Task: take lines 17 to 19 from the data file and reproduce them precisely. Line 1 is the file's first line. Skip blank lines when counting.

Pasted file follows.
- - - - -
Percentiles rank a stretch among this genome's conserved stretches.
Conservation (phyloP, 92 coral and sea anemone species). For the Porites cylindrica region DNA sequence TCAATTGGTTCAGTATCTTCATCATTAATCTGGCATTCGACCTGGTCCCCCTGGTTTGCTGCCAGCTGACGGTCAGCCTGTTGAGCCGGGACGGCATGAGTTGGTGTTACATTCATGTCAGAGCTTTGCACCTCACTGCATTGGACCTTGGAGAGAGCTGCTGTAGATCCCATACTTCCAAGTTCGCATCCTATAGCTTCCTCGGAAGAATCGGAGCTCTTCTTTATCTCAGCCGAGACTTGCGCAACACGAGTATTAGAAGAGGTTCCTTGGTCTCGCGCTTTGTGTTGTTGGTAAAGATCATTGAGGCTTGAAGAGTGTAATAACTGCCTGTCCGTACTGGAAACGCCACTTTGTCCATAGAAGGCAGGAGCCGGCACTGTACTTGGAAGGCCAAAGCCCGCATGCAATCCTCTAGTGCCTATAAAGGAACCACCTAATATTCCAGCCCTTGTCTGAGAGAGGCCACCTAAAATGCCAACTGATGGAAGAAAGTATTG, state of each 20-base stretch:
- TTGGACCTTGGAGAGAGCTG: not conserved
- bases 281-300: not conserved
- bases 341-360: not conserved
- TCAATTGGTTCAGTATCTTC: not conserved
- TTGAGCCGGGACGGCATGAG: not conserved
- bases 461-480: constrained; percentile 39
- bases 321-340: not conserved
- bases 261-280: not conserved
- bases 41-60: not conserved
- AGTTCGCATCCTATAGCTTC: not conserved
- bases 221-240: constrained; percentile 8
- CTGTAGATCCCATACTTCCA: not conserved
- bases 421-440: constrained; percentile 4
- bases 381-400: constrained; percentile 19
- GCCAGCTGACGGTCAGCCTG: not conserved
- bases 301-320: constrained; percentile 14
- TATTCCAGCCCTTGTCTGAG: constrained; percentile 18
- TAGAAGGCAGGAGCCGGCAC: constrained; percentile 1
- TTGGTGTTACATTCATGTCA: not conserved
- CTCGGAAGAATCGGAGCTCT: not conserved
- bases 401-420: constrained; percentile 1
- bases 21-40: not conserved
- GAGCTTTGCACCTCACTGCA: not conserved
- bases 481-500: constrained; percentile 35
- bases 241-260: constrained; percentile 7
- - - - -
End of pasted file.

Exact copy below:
- GCCAGCTGACGGTCAGCCTG: not conserved
- bases 301-320: constrained; percentile 14
- TATTCCAGCCCTTGTCTGAG: constrained; percentile 18